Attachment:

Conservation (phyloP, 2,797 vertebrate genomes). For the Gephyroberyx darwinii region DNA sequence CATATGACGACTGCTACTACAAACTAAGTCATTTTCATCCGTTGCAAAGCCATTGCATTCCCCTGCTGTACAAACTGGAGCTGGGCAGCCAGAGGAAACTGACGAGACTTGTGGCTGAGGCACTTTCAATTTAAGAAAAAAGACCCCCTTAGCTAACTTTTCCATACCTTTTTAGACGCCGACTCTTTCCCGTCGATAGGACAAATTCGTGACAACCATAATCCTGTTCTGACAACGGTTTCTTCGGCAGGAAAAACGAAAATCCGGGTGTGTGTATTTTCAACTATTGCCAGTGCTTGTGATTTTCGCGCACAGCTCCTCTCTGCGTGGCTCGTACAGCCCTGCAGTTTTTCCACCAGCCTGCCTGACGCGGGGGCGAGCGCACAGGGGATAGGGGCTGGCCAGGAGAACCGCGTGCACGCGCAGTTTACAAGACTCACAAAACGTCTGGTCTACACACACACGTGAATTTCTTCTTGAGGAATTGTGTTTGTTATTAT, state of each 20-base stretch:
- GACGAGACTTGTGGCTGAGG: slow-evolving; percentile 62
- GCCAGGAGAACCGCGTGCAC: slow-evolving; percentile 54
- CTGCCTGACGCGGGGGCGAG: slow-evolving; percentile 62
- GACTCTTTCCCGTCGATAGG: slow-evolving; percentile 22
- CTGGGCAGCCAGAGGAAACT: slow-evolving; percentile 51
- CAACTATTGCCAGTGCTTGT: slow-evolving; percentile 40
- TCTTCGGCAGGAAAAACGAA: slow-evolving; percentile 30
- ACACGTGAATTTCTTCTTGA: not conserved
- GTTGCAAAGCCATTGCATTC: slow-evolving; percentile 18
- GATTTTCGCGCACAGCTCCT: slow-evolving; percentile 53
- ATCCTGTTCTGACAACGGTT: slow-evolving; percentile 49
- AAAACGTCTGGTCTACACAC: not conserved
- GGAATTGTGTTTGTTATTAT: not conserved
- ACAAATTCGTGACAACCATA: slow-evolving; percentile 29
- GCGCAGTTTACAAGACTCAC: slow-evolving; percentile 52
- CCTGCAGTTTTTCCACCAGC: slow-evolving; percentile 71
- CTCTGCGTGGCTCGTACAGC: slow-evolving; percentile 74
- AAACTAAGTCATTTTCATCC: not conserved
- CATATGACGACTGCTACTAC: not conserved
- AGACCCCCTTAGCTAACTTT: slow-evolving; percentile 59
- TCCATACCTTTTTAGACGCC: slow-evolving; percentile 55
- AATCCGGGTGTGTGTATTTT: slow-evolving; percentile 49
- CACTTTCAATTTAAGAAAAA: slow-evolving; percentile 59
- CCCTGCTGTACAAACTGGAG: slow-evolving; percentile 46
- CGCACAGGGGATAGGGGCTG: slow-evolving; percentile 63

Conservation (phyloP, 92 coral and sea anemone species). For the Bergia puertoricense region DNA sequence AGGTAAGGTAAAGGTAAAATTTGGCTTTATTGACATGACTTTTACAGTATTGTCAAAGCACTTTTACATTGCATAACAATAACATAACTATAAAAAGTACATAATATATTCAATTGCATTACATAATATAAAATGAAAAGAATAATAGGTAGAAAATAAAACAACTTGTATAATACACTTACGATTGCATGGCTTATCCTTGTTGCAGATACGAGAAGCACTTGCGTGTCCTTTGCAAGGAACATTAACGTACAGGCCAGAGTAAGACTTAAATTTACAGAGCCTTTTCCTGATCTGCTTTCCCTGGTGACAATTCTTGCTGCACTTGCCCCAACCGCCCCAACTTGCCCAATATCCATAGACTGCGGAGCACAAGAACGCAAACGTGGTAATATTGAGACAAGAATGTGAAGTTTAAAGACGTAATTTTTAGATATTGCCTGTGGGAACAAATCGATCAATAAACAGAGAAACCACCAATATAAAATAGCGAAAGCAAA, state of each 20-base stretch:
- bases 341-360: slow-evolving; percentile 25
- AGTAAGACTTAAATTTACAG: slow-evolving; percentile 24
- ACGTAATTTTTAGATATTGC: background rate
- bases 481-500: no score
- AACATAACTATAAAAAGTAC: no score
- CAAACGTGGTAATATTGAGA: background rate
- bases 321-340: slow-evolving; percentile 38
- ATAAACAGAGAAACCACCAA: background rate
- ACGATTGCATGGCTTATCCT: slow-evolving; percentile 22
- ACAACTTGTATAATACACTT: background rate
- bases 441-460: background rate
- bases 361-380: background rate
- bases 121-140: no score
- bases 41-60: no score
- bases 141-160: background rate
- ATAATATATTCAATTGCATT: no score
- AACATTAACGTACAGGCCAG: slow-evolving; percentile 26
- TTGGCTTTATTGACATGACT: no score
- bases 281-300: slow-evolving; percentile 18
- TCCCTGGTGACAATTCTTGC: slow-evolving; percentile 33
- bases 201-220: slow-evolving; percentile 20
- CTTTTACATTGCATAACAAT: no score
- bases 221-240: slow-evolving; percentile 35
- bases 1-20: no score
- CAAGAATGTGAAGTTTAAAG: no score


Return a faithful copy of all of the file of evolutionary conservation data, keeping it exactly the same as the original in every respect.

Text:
Conservation (phyloP, 2,797 vertebrate genomes). For the Gephyroberyx darwinii region DNA sequence CATATGACGACTGCTACTACAAACTAAGTCATTTTCATCCGTTGCAAAGCCATTGCATTCCCCTGCTGTACAAACTGGAGCTGGGCAGCCAGAGGAAACTGACGAGACTTGTGGCTGAGGCACTTTCAATTTAAGAAAAAAGACCCCCTTAGCTAACTTTTCCATACCTTTTTAGACGCCGACTCTTTCCCGTCGATAGGACAAATTCGTGACAACCATAATCCTGTTCTGACAACGGTTTCTTCGGCAGGAAAAACGAAAATCCGGGTGTGTGTATTTTCAACTATTGCCAGTGCTTGTGATTTTCGCGCACAGCTCCTCTCTGCGTGGCTCGTACAGCCCTGCAGTTTTTCCACCAGCCTGCCTGACGCGGGGGCGAGCGCACAGGGGATAGGGGCTGGCCAGGAGAACCGCGTGCACGCGCAGTTTACAAGACTCACAAAACGTCTGGTCTACACACACACGTGAATTTCTTCTTGAGGAATTGTGTTTGTTATTAT, state of each 20-base stretch:
- GACGAGACTTGTGGCTGAGG: slow-evolving; percentile 62
- GCCAGGAGAACCGCGTGCAC: slow-evolving; percentile 54
- CTGCCTGACGCGGGGGCGAG: slow-evolving; percentile 62
- GACTCTTTCCCGTCGATAGG: slow-evolving; percentile 22
- CTGGGCAGCCAGAGGAAACT: slow-evolving; percentile 51
- CAACTATTGCCAGTGCTTGT: slow-evolving; percentile 40
- TCTTCGGCAGGAAAAACGAA: slow-evolving; percentile 30
- ACACGTGAATTTCTTCTTGA: not conserved
- GTTGCAAAGCCATTGCATTC: slow-evolving; percentile 18
- GATTTTCGCGCACAGCTCCT: slow-evolving; percentile 53
- ATCCTGTTCTGACAACGGTT: slow-evolving; percentile 49
- AAAACGTCTGGTCTACACAC: not conserved
- GGAATTGTGTTTGTTATTAT: not conserved
- ACAAATTCGTGACAACCATA: slow-evolving; percentile 29
- GCGCAGTTTACAAGACTCAC: slow-evolving; percentile 52
- CCTGCAGTTTTTCCACCAGC: slow-evolving; percentile 71
- CTCTGCGTGGCTCGTACAGC: slow-evolving; percentile 74
- AAACTAAGTCATTTTCATCC: not conserved
- CATATGACGACTGCTACTAC: not conserved
- AGACCCCCTTAGCTAACTTT: slow-evolving; percentile 59
- TCCATACCTTTTTAGACGCC: slow-evolving; percentile 55
- AATCCGGGTGTGTGTATTTT: slow-evolving; percentile 49
- CACTTTCAATTTAAGAAAAA: slow-evolving; percentile 59
- CCCTGCTGTACAAACTGGAG: slow-evolving; percentile 46
- CGCACAGGGGATAGGGGCTG: slow-evolving; percentile 63

Conservation (phyloP, 92 coral and sea anemone species). For the Bergia puertoricense region DNA sequence AGGTAAGGTAAAGGTAAAATTTGGCTTTATTGACATGACTTTTACAGTATTGTCAAAGCACTTTTACATTGCATAACAATAACATAACTATAAAAAGTACATAATATATTCAATTGCATTACATAATATAAAATGAAAAGAATAATAGGTAGAAAATAAAACAACTTGTATAATACACTTACGATTGCATGGCTTATCCTTGTTGCAGATACGAGAAGCACTTGCGTGTCCTTTGCAAGGAACATTAACGTACAGGCCAGAGTAAGACTTAAATTTACAGAGCCTTTTCCTGATCTGCTTTCCCTGGTGACAATTCTTGCTGCACTTGCCCCAACCGCCCCAACTTGCCCAATATCCATAGACTGCGGAGCACAAGAACGCAAACGTGGTAATATTGAGACAAGAATGTGAAGTTTAAAGACGTAATTTTTAGATATTGCCTGTGGGAACAAATCGATCAATAAACAGAGAAACCACCAATATAAAATAGCGAAAGCAAA, state of each 20-base stretch:
- bases 341-360: slow-evolving; percentile 25
- AGTAAGACTTAAATTTACAG: slow-evolving; percentile 24
- ACGTAATTTTTAGATATTGC: background rate
- bases 481-500: no score
- AACATAACTATAAAAAGTAC: no score
- CAAACGTGGTAATATTGAGA: background rate
- bases 321-340: slow-evolving; percentile 38
- ATAAACAGAGAAACCACCAA: background rate
- ACGATTGCATGGCTTATCCT: slow-evolving; percentile 22
- ACAACTTGTATAATACACTT: background rate
- bases 441-460: background rate
- bases 361-380: background rate
- bases 121-140: no score
- bases 41-60: no score
- bases 141-160: background rate
- ATAATATATTCAATTGCATT: no score
- AACATTAACGTACAGGCCAG: slow-evolving; percentile 26
- TTGGCTTTATTGACATGACT: no score
- bases 281-300: slow-evolving; percentile 18
- TCCCTGGTGACAATTCTTGC: slow-evolving; percentile 33
- bases 201-220: slow-evolving; percentile 20
- CTTTTACATTGCATAACAAT: no score
- bases 221-240: slow-evolving; percentile 35
- bases 1-20: no score
- CAAGAATGTGAAGTTTAAAG: no score